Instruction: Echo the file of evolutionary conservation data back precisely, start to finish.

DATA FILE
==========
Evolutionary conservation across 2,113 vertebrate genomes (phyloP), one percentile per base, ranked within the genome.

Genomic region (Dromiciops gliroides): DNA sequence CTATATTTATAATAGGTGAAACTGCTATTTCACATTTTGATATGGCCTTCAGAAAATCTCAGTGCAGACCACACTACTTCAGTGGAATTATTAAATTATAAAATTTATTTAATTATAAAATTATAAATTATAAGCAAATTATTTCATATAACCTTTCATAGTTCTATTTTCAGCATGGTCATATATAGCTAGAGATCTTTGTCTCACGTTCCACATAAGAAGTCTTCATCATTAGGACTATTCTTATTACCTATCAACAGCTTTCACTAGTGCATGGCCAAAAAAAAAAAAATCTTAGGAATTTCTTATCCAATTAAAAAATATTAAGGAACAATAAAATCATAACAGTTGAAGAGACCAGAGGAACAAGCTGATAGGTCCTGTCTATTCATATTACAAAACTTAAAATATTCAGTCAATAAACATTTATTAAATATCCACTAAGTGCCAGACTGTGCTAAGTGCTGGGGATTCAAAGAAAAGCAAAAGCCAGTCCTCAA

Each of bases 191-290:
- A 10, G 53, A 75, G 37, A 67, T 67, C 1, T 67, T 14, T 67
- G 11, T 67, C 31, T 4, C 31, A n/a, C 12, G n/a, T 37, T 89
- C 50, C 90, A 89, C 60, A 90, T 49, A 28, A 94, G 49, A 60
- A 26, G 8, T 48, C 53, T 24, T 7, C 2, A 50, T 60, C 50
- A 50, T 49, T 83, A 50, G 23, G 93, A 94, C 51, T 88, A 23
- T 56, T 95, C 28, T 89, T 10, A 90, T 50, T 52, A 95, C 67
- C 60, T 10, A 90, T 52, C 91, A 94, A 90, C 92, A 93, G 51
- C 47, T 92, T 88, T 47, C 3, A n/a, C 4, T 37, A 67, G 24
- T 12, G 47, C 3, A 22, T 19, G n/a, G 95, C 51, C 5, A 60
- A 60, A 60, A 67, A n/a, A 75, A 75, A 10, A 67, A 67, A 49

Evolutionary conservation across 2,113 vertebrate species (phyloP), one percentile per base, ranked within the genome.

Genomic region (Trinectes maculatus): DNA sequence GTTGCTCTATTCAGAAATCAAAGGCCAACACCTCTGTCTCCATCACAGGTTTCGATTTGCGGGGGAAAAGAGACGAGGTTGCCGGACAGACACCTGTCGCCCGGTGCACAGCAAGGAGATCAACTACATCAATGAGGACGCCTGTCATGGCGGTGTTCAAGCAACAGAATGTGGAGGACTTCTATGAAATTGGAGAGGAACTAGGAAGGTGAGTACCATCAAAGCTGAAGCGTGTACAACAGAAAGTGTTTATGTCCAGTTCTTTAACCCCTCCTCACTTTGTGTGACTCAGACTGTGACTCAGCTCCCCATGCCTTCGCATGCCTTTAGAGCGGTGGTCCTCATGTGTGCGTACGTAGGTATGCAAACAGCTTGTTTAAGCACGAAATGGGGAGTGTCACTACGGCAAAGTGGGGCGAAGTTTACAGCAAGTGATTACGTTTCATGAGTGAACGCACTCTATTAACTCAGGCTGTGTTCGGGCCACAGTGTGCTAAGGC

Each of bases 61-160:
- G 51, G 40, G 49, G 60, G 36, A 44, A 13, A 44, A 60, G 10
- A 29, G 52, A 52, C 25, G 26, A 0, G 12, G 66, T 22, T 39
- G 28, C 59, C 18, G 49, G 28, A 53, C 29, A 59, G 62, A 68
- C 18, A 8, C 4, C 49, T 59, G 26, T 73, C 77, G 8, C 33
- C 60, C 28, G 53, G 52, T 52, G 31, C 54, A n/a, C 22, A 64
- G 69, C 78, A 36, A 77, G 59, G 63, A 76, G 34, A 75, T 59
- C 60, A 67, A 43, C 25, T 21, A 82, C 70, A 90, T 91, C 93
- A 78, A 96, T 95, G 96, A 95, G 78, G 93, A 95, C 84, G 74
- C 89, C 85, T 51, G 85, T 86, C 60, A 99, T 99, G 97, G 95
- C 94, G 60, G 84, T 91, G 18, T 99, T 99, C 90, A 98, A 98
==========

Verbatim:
Evolutionary conservation across 2,113 vertebrate genomes (phyloP), one percentile per base, ranked within the genome.

Genomic region (Dromiciops gliroides): DNA sequence CTATATTTATAATAGGTGAAACTGCTATTTCACATTTTGATATGGCCTTCAGAAAATCTCAGTGCAGACCACACTACTTCAGTGGAATTATTAAATTATAAAATTTATTTAATTATAAAATTATAAATTATAAGCAAATTATTTCATATAACCTTTCATAGTTCTATTTTCAGCATGGTCATATATAGCTAGAGATCTTTGTCTCACGTTCCACATAAGAAGTCTTCATCATTAGGACTATTCTTATTACCTATCAACAGCTTTCACTAGTGCATGGCCAAAAAAAAAAAAATCTTAGGAATTTCTTATCCAATTAAAAAATATTAAGGAACAATAAAATCATAACAGTTGAAGAGACCAGAGGAACAAGCTGATAGGTCCTGTCTATTCATATTACAAAACTTAAAATATTCAGTCAATAAACATTTATTAAATATCCACTAAGTGCCAGACTGTGCTAAGTGCTGGGGATTCAAAGAAAAGCAAAAGCCAGTCCTCAA

Each of bases 191-290:
- A 10, G 53, A 75, G 37, A 67, T 67, C 1, T 67, T 14, T 67
- G 11, T 67, C 31, T 4, C 31, A n/a, C 12, G n/a, T 37, T 89
- C 50, C 90, A 89, C 60, A 90, T 49, A 28, A 94, G 49, A 60
- A 26, G 8, T 48, C 53, T 24, T 7, C 2, A 50, T 60, C 50
- A 50, T 49, T 83, A 50, G 23, G 93, A 94, C 51, T 88, A 23
- T 56, T 95, C 28, T 89, T 10, A 90, T 50, T 52, A 95, C 67
- C 60, T 10, A 90, T 52, C 91, A 94, A 90, C 92, A 93, G 51
- C 47, T 92, T 88, T 47, C 3, A n/a, C 4, T 37, A 67, G 24
- T 12, G 47, C 3, A 22, T 19, G n/a, G 95, C 51, C 5, A 60
- A 60, A 60, A 67, A n/a, A 75, A 75, A 10, A 67, A 67, A 49

Evolutionary conservation across 2,113 vertebrate species (phyloP), one percentile per base, ranked within the genome.

Genomic region (Trinectes maculatus): DNA sequence GTTGCTCTATTCAGAAATCAAAGGCCAACACCTCTGTCTCCATCACAGGTTTCGATTTGCGGGGGAAAAGAGACGAGGTTGCCGGACAGACACCTGTCGCCCGGTGCACAGCAAGGAGATCAACTACATCAATGAGGACGCCTGTCATGGCGGTGTTCAAGCAACAGAATGTGGAGGACTTCTATGAAATTGGAGAGGAACTAGGAAGGTGAGTACCATCAAAGCTGAAGCGTGTACAACAGAAAGTGTTTATGTCCAGTTCTTTAACCCCTCCTCACTTTGTGTGACTCAGACTGTGACTCAGCTCCCCATGCCTTCGCATGCCTTTAGAGCGGTGGTCCTCATGTGTGCGTACGTAGGTATGCAAACAGCTTGTTTAAGCACGAAATGGGGAGTGTCACTACGGCAAAGTGGGGCGAAGTTTACAGCAAGTGATTACGTTTCATGAGTGAACGCACTCTATTAACTCAGGCTGTGTTCGGGCCACAGTGTGCTAAGGC

Each of bases 61-160:
- G 51, G 40, G 49, G 60, G 36, A 44, A 13, A 44, A 60, G 10
- A 29, G 52, A 52, C 25, G 26, A 0, G 12, G 66, T 22, T 39
- G 28, C 59, C 18, G 49, G 28, A 53, C 29, A 59, G 62, A 68
- C 18, A 8, C 4, C 49, T 59, G 26, T 73, C 77, G 8, C 33
- C 60, C 28, G 53, G 52, T 52, G 31, C 54, A n/a, C 22, A 64
- G 69, C 78, A 36, A 77, G 59, G 63, A 76, G 34, A 75, T 59
- C 60, A 67, A 43, C 25, T 21, A 82, C 70, A 90, T 91, C 93
- A 78, A 96, T 95, G 96, A 95, G 78, G 93, A 95, C 84, G 74
- C 89, C 85, T 51, G 85, T 86, C 60, A 99, T 99, G 97, G 95
- C 94, G 60, G 84, T 91, G 18, T 99, T 99, C 90, A 98, A 98